Harrison’s Grand Concert: 5th

Event Information

Steinway Hall

Manager / Director:
Lafayette F. Harrison

Theodore Thomas [see also Thomas Orchestra]

Event Type:

Performance Forces:

Record Information


Last Updated:
7 April 2016

Performance Date(s) and Time(s)

31 Oct 1867, Evening

Program Details

Prices “as usual.”
The Seventh Regiment Band serenaded Parepa-Rosa at her hotel, following the concert.

Performers and/or Works Performed

aka Freischutz, Der. Und ob die Wolke sie verhülle; And even if clouds; Agathe’s prayer; Preghiera
Composer(s): Weber
Participants:  Euphrosyne Parepa
aka Prayer; Ave Maria
Composer(s): Wallace
Participants:  Euphrosyne Parepa
Composer(s): Molloy
Participants:  Euphrosyne Parepa
Composer(s): Barnard
Participants:  Euphrosyne Parepa
aka Ballade et polonaise brilliante
Composer(s): Vieuxtemps
Participants:  Carl Rosa
Composer(s): Moeser
Participants:  Carl Rosa
Composer(s): Meyer
Participants:  Leopold de Meyer
Composer(s): Meyer
Participants:  Leopold de Meyer
Composer(s): Mendelssohn-Bartholdy
Participants:  Thomas Orchestra
aka Marche aux flambeaux; Torch song; Torch dance; Fackeltanze
Composer(s): Meyerbeer
Participants:  Thomas Orchestra
Composer(s): Mozart
Participants:  Thomas Orchestra
aka Queen of Sheba
Composer(s): Gounod
Participants:  Thomas Orchestra


Advertisement: New York Herald, 30 October 1867.
Advertisement: New-York Times, 30 October 1867, 7.
Advertisement: New-Yorker Staats-Zeitung und Herold, 30 October 1867, 6.
Announcement: New York Herald, 01 November 1867, 5.
Review: New-York Times, 01 November 1867, 5.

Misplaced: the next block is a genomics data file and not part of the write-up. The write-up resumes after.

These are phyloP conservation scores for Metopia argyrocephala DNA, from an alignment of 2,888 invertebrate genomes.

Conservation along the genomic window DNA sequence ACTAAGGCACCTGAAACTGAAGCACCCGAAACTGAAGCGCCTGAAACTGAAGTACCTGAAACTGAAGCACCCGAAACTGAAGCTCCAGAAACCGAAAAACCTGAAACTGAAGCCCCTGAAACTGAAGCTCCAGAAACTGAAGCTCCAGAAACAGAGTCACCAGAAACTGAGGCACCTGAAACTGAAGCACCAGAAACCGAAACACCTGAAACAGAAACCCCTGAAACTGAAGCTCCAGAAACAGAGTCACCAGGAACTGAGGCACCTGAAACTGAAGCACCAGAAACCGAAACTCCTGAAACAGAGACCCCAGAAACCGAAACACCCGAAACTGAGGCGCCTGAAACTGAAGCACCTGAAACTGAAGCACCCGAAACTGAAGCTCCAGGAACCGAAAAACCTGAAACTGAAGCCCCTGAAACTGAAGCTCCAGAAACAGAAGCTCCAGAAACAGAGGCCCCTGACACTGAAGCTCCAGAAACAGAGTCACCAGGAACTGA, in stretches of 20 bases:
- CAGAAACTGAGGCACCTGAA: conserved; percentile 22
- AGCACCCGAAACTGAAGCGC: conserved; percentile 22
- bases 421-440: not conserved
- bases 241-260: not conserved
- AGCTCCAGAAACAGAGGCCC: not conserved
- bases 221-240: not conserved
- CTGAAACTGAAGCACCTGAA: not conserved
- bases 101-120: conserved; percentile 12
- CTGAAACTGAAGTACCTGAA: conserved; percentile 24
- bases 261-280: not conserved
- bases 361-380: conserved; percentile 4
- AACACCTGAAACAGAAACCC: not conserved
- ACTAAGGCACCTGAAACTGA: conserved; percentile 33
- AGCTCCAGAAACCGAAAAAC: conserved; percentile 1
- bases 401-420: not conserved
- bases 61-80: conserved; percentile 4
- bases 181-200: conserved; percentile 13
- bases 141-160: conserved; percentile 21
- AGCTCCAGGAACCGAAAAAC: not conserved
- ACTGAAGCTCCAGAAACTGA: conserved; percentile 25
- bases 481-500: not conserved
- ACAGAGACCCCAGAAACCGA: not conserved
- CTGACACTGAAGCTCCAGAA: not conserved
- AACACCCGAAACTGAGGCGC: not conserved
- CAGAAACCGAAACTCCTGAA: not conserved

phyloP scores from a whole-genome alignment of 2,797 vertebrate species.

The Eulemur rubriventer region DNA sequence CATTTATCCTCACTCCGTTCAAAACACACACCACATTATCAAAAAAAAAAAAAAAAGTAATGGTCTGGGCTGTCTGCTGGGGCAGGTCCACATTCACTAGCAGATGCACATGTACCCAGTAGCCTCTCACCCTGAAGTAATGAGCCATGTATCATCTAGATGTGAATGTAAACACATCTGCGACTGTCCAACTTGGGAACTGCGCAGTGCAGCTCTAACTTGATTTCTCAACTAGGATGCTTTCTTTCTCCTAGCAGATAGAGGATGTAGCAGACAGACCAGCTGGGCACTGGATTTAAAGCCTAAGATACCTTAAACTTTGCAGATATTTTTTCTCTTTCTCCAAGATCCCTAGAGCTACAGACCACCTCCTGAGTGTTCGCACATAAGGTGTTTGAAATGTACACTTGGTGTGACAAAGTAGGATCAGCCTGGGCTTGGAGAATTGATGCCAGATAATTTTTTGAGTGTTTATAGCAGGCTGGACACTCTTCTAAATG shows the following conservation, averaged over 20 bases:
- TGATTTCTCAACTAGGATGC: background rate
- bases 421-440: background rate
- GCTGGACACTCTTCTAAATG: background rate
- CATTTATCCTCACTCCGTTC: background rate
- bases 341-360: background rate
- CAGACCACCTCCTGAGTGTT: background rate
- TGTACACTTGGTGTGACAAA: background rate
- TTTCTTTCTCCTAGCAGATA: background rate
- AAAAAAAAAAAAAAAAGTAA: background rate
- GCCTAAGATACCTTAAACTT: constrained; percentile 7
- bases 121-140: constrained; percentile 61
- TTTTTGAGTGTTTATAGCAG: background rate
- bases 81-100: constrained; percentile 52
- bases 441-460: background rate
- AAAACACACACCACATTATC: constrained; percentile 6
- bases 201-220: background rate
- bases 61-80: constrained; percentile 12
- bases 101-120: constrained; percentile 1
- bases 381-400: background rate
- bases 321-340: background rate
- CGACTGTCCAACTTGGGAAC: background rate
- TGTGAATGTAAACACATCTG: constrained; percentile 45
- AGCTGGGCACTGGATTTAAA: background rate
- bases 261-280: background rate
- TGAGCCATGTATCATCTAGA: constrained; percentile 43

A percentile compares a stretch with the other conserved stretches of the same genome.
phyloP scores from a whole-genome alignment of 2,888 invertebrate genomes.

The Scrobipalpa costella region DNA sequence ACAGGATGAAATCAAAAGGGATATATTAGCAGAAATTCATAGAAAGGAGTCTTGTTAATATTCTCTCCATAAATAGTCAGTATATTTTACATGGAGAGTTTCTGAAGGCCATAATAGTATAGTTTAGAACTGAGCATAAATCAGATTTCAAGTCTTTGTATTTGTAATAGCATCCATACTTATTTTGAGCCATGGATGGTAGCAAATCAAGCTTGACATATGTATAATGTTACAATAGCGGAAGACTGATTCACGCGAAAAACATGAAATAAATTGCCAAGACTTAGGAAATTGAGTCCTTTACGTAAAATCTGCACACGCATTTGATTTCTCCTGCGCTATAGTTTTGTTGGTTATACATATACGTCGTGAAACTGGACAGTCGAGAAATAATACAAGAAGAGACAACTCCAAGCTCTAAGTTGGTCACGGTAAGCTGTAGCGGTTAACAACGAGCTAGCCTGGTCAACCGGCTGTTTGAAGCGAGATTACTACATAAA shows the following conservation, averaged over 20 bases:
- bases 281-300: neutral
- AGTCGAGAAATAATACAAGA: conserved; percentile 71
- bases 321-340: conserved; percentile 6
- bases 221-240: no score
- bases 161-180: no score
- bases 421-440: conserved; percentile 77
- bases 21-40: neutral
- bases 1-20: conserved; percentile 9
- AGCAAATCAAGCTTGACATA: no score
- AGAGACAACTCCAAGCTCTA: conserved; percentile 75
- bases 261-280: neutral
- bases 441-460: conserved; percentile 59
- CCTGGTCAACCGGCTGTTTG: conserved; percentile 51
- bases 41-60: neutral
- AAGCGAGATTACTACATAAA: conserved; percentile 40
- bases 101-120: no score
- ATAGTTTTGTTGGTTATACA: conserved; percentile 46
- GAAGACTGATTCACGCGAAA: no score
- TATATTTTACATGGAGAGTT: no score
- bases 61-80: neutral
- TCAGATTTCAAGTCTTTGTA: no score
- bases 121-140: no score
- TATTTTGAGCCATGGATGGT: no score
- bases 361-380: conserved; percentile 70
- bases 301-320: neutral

“The sixth [i.e., fifth; no evidence of a performance on 10/24/67] of the Thursday Concerts was given at Steinway Hall last evening, to an audience which not only occupied every seat in the immense place, but was content to stand, in large numbers, wherever it could obtain foothold. The programme contained ten numbers, which were divided between Mme. PAREPA-ROSA, M. CARL ROSA, M. DE MEYER and Mr. THOMAS’ Orchestra—the latter, as usual, having the lion’s share of the work. M. ROSA was heard at agreeable duty in VIEUXTEMP’S ‘Ballade and Polonaise,’ MOESER’S fantasie on ‘Der Frieschutz,’ [sic] and encores enough to help out another concert; while Mme. PAREPA-ROSA, who was named for two pieces, was obliged to make it five before the audience would be content to let go. For an encore to the scena from WEBER’S ‘Der Frieschutz’ [sic] she gave ‘Sweet Spirit Hear My Prayer,’ and, for the double recall after the new song, ‘Tripping Through the Meadows,’ she was kind enough not to repeat that exceedingly tame novelty, and sang instead, ‘Five O’Clock in the Morning,’ and the little lyrical story of the bashful damsel who directed her letter to the ‘One She Loved Most Faithfully,’ and was surprised at not getting a reply. Mr. MOLLOY’S new song, which Mme. PAREPA introduced at this concert, is rather unworthy her magnificent capacity, and we can only liken the effect of her delivery of it to the appearance of Mr. EDWIN BOOTH in an insignificant vaudeville. It is surprising, though, that with such a voice to inspire them, living composers have not written more ballads or loftier pieces for Mme. PAREPA. Certainly, if her quality of talent was to be found on the dramatic stage, dramatists would not be slow to avail themselves of its immense value. Mr. DE MEYER repeated two of his already familiar compositions, and then, for encores, two more. MEYERBEER’S ‘Fackeltanz’ was the finale, and was well performed by the orchestra, but with nothing like the effect, of course, which it created when given here in the ‘festival week’ last Summer.